Worker Sues Verizon to Keep Commissions
The Sacramento Bee
Commission sales is a tough job that gets harder when a customer returns an item, cancels a contract or fails to pay.
At some companies, salespeople must repay commissions if customers renege on sales -- called a "charge-back." Charge-backs can apply to selling everything from cars, to insurance or newspaper subscriptions.
But a Shingle Springs salesman says there's just one problem with this fairly common practice: It may violate California law.
James Logan, who works for Verizon Wireless in Folsom, filed suit in Alameda Superior Court on Wednesday alleging that charge-backs at the company violate California labor code. He is seeking class-action status for the suit, to cover about 600 other workers in California who sell cellular service for the company.
According to the suit, commissions were taken out of the Verizon employees' paychecks if customers canceled their cellular phone service within one year of signing up.
"It's like we're paying for our job," Logan said.
Logan said that he tried to talk with management about the problem but was rebuffed. Then last August when he made $4,400 in commissions but had to pay $2,100 in charge-backs from contracts sold up to 11 months before, Logan said he'd had enough.
"This involves 150 people in our call center. That's when I decided to get an attorney," he said. "I want Verizon to be fair and honest with all of us."
Verizon would not comment on the lawsuit.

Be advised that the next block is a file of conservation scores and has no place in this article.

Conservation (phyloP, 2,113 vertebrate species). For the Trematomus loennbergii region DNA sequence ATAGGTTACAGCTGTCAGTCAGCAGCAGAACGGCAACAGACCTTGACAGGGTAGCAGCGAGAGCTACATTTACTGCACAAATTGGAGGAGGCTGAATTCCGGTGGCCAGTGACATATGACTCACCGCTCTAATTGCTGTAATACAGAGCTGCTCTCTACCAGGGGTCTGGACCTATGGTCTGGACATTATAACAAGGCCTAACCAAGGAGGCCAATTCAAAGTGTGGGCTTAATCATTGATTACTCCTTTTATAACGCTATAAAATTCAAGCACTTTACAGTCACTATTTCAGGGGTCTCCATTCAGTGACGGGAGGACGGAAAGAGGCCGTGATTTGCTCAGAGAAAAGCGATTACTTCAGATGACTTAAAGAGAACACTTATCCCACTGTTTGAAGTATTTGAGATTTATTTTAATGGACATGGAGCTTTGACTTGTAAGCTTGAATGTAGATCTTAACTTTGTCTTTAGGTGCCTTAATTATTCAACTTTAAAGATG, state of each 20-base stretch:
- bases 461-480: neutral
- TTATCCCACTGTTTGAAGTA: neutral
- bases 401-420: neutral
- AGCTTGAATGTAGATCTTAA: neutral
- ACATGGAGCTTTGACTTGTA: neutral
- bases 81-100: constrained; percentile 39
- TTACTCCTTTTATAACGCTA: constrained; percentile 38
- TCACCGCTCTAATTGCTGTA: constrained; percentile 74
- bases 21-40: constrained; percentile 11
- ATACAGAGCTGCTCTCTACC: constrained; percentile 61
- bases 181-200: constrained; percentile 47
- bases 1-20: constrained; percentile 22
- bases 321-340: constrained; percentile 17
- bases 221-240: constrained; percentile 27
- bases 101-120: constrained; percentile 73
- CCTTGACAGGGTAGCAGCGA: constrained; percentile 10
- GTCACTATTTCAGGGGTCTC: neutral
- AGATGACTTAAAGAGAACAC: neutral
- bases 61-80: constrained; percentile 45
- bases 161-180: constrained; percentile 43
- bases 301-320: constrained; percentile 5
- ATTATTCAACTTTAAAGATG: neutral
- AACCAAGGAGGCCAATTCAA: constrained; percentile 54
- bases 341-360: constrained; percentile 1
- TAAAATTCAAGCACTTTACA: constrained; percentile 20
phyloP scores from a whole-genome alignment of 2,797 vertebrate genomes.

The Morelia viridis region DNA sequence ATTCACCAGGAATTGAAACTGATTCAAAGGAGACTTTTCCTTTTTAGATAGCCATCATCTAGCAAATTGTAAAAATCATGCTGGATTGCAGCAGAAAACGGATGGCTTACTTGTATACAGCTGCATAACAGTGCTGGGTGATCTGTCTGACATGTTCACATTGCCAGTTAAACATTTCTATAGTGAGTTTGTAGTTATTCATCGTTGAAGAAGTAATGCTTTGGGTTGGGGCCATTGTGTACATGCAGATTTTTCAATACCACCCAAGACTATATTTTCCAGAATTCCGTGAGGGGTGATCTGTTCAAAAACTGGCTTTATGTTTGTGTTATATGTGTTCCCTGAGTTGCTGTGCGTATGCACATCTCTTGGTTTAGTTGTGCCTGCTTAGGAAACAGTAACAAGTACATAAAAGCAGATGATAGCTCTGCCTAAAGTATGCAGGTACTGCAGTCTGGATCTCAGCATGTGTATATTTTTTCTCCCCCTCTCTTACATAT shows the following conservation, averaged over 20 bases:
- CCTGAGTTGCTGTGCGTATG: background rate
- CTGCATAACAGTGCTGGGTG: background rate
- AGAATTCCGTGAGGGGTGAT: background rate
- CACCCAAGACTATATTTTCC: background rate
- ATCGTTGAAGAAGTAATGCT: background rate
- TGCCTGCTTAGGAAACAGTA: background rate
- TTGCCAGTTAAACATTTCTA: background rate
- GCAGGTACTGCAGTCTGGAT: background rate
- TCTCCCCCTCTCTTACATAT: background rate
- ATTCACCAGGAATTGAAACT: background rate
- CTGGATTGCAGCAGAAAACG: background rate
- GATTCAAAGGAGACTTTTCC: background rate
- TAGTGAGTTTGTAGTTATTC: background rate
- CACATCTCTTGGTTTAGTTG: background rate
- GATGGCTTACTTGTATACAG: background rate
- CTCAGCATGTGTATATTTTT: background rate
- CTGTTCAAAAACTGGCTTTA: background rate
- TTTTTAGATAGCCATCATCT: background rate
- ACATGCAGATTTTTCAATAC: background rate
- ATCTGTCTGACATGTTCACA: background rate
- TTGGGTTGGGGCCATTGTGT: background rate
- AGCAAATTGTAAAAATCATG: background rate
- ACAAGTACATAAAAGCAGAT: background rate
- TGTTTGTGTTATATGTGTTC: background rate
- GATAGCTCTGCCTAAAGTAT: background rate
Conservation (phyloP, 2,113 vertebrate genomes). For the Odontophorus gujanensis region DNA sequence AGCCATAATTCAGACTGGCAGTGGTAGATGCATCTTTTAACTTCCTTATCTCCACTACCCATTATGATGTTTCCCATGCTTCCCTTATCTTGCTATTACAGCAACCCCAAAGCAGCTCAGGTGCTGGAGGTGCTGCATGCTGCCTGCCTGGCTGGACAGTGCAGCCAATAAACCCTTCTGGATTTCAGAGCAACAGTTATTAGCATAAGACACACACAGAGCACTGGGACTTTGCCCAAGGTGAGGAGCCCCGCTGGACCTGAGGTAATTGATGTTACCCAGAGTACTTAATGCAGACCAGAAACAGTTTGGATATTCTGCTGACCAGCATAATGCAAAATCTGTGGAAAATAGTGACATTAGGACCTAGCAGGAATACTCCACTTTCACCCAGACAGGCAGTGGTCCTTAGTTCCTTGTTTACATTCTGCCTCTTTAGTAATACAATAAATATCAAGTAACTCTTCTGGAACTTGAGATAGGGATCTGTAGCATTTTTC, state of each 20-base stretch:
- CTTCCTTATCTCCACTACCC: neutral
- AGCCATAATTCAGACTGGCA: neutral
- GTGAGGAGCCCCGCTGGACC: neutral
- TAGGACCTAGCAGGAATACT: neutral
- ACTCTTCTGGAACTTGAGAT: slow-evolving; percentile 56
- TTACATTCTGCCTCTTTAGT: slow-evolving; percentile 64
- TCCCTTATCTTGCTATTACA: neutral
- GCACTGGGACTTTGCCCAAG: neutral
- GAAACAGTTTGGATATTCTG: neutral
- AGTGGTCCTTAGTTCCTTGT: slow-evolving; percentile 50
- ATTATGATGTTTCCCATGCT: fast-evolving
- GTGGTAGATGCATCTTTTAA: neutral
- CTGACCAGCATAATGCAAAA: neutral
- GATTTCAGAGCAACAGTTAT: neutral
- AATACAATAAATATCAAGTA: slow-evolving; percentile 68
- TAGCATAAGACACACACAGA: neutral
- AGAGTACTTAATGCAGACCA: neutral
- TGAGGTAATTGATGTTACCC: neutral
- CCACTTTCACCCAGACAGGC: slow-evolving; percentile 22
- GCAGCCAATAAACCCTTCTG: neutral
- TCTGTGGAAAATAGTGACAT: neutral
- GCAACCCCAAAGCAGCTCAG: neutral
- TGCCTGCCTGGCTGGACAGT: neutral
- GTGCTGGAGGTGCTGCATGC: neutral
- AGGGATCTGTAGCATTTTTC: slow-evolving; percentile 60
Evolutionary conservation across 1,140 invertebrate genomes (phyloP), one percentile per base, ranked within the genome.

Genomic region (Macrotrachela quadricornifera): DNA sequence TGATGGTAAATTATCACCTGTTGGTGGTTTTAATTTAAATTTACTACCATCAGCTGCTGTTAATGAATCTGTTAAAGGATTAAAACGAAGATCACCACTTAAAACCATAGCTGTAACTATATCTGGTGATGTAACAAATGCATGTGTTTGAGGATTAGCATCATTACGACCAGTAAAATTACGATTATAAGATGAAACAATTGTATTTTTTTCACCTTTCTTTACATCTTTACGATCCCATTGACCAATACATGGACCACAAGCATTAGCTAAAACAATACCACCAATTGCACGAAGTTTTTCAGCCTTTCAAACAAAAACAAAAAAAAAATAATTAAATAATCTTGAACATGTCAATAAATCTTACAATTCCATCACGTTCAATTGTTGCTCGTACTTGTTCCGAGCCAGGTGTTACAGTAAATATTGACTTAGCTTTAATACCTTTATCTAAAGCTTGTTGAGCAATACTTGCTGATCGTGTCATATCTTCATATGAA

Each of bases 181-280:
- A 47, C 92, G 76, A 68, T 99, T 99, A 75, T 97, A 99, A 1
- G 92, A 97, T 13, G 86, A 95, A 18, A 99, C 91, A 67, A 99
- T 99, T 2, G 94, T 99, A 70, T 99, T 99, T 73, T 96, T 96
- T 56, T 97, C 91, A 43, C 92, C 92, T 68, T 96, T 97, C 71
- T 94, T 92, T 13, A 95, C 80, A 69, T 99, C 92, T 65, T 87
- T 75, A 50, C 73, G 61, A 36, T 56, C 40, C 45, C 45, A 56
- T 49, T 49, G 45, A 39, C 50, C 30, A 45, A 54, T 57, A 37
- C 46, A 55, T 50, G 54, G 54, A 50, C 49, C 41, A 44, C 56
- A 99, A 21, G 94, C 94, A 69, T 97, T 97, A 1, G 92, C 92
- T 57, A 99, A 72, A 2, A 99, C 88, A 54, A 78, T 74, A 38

Dean Fryer, a spokesman for the state Department of Industrial Relations, said charge-backs do seem to violate Section 221 of California's labor code. The law prohibits an employer from taking back "any part of wages that had been previously paid to the employee," Fryer said.
Defenders of the commission sales charge-back system say that it keeps employees honest and stops people from getting friends to sign a contract and then back out later.
"Commissions are an advance until the sales transaction is complete," said Michael Reagan, president and chief executive officer of the National Association of Sales Professionals.
If the sale is no good the company shouldn't let the salesman keep the commission, he said.
He conceded that a year is probably too long to allow charge-backs. "Any salesperson who agrees to such a charge-back program needs to have their head examined," he said.
Employees shouldn't have to go up against major corporations and sacrifice their jobs to protect their rights, said attorney Joshua Konecky, of the Oakland firm Goldstein Demchak, which is representing Logan. There is a law against this in California and Verizon is violating it, he said.
"It's like Verizon is using its labor to insure itself from speculative business losses," Konecky said. "Employees start the pay period off in debt to the employer. It's indentured servitude."
If Verizon loses money when a customer cancels, they need to "absorb it into in the cost of doing business," he said.
Salespeople shouldn't be rewarded for writing bad business, said Dan Moynihan, a principal with Compensation Resources Inc. in Saddle River, N.J. If "good business" in this case is a one-year deal, then the salesman is not doing his job if the business doesn't last a year, he said.
Some companies address this issue by holding back part of the commissions for the service period, Moynihan said.
But Mark Thierman, a Nevada attorney who also is suing Verizon in Los Angeles over charge-backs, disagrees with Moynihan's reasoning.
When the customer signs up and gets the activated cellular service the salesman should get paid his commission, Thierman said.
Charge-backs are common, Thierman said, which is why he has several class-action suits against various companies over the issue.
"It's rampant. Everybody does it," he said. "It's been going on for years."
But, he said, that doesn't mean it's legal.